There is a lot of evidence that poor air quality is bad for your health and life expectancy. In short, pollution kills. Air pollution is responsible for 370 000 premature deaths in Europe each year, more than occur in road accidents. Air pollution especially affects the youngest and the oldest and people with heart and lung diseases – both among most common causes of death in Europe. It also causes health problems like asthma attacks and increases hospital admissions and days off sick.
The health damage caused by air pollution is estimated to cost the European economy between €427 and €790 billion per year.
Air quality has improved over the past decade but there are still significant air quality problems throughout the European Union, especially in urban areas and in densely populated regions. Significant negative health and environmental impacts will continue to persist even with effective implementation of current legislation.
The impact assessment has demonstrated that further reduction of emission limits for heavy duty vehicles – Euro VI- is necessary to improve air quality while at the same time retaining the functioning of the internal market.
The result will be a considerable improvement in air quality while, at the same time reducing the cost of engine development and testing. In fact, the proposal will enable manufacturers to produce highly environmentally friendly engines. It will also enable Member States to fulfill the requirements of the Air Quality Directive.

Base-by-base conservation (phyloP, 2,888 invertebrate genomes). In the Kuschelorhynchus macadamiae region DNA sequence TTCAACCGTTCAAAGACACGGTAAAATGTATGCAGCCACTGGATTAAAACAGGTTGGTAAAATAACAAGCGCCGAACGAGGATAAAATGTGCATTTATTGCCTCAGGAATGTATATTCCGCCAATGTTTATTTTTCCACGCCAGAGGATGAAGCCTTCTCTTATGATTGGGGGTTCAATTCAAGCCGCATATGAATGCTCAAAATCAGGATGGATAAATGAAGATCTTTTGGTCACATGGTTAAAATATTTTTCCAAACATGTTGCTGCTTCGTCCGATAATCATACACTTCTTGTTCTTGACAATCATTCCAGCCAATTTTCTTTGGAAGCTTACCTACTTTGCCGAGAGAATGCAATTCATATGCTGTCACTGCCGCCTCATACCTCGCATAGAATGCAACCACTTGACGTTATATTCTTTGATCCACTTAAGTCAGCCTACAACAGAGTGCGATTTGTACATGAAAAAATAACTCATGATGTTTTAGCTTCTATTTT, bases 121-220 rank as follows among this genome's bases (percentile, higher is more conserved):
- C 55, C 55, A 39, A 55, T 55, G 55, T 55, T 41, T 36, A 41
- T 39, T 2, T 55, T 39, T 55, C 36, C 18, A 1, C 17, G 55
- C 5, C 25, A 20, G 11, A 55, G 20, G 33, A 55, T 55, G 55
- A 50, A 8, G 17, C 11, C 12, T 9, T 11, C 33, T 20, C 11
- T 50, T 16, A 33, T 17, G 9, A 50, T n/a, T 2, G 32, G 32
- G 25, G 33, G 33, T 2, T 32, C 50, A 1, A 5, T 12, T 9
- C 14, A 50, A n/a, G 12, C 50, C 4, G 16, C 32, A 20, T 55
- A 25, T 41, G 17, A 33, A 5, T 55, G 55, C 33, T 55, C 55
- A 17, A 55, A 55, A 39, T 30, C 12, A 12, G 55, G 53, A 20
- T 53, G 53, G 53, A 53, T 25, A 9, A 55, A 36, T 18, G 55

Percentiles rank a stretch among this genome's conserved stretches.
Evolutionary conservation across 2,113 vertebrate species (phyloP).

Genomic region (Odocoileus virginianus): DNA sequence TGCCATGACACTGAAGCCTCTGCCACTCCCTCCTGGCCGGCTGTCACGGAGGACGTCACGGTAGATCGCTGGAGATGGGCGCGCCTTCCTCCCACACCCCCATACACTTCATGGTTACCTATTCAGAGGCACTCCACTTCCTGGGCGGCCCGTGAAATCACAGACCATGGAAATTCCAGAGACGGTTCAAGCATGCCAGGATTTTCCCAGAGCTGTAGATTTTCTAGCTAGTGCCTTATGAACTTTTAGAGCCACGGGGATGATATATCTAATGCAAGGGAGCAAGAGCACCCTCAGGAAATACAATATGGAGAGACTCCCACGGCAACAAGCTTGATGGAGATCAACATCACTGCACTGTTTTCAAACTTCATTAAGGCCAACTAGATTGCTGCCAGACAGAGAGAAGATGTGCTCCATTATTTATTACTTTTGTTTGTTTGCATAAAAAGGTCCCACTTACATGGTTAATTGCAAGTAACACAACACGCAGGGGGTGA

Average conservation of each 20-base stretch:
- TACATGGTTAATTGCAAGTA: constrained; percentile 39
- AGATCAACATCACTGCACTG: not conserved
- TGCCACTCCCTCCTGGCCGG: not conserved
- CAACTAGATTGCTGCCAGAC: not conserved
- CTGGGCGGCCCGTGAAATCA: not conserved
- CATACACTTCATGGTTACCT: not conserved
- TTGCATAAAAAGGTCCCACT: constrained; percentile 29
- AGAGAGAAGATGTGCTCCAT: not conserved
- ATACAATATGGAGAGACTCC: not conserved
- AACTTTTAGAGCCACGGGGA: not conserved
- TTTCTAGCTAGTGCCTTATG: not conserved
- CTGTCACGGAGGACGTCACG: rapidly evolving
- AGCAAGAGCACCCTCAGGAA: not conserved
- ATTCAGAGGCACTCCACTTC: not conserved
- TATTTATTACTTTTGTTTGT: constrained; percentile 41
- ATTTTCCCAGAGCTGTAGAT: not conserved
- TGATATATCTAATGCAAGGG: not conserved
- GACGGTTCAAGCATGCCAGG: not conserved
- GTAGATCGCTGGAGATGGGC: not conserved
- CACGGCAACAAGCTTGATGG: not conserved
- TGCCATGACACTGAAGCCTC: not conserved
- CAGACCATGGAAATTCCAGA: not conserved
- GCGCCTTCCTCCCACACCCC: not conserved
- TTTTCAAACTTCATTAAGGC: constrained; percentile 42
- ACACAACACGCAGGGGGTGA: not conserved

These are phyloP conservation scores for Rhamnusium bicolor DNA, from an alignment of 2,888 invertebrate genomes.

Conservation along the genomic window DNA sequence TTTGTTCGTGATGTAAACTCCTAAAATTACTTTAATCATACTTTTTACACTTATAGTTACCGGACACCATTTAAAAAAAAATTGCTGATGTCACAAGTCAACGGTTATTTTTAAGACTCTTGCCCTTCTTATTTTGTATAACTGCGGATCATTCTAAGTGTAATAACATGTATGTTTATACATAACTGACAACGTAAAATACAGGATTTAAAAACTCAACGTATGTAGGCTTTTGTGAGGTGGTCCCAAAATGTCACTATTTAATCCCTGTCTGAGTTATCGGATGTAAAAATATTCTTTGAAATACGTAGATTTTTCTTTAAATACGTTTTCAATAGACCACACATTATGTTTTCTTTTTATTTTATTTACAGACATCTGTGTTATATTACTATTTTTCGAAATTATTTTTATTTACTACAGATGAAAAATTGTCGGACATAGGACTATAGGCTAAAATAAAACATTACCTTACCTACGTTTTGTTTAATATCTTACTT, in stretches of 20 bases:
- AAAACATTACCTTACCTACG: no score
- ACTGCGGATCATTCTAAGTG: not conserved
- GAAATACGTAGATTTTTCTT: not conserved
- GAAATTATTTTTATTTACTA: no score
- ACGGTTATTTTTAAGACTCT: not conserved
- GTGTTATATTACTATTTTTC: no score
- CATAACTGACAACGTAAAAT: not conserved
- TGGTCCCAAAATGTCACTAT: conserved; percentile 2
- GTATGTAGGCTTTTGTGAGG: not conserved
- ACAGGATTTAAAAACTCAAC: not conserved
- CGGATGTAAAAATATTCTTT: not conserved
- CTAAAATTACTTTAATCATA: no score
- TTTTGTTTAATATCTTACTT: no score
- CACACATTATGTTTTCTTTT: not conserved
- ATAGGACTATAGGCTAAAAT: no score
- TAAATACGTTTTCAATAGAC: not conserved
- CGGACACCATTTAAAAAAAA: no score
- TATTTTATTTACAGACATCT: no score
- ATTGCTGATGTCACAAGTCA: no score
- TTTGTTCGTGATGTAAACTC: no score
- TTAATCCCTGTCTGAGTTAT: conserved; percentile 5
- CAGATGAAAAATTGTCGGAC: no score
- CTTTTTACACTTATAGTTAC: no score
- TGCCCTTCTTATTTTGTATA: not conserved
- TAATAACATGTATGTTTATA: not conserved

European emission standards mark out the tolerable limits for exhaust emissions of new vehicles sold in EU member states, which are defined in European Union series of directives, each amendments to the 1970 Directive 70/220/EEC. While the standards for passenger cars are defined by vehicle driving distance, g/km, for HGV they are defined by engine energy output, g/kWh, and therefore are not comparable
Emissions of carbon monoxide (CO), nitrogen oxides (NOx), total hydrocarbon (THC), non-methane hydrocarbons (NMHC) and particulate matter (PM) are regulated for all land vehicle types and barges, but excluding seagoing ships and airplanes. Different standards are set for each vehicle type and their compliance is determined by running the engine at a standardized test cycle. Non-compliant vehicles cannot be sold in the EU, but new standards do not apply to vehicles already registered.
Euro 6 is the latest standard affecting new commercial vehicles in a sequence that started with Euro 1 in 1993 to reduce harmful exhaust emissions. It became mandatory in the European Union for new trucks registered for the first time from 31st December 2013. This means that all HGV exceeding 3500kg GVW will need to meet the new emissions limits from that date onwards. However there is derogation available in the UK for Euro 5 vehicles manufactured at least three months before that date that will allow some Euro 5 vehicles to still be registered. Derogation in the UK will follow the so-called ‘three month rule’ . Euro 5 Vehicles built up to 30th September 2013 can be derogated for registration up to 31st December 2014. Euro 5 Vehicles built AFTER the 30th September 2013 build deadline had to be registered by 31st December 2013. There is no limit to the number of vehicles that can be derogated.
In the area of fuels, the 2001 Biofuels Directive required that 5.75% of all transport fossil fuels (petrol and diesel) should have been replaced by biofuels by 31 December 2010, with an intermediate target of 2% by the end of 2005. However, MEPs have since voted to lower this target in the wake of new scientific evidence about the sustainability of biofuels and the impact on food prices. In a vote in Strasbourg, the European parliament’s environment committee supported a plan to curb the EU target for renewable sources in transport to 4% by 2015. They also said that a thorough review would be required in 2015 before the EU could progress to an 8-10% mark by 2020.
You must read: Low emission zones in Europe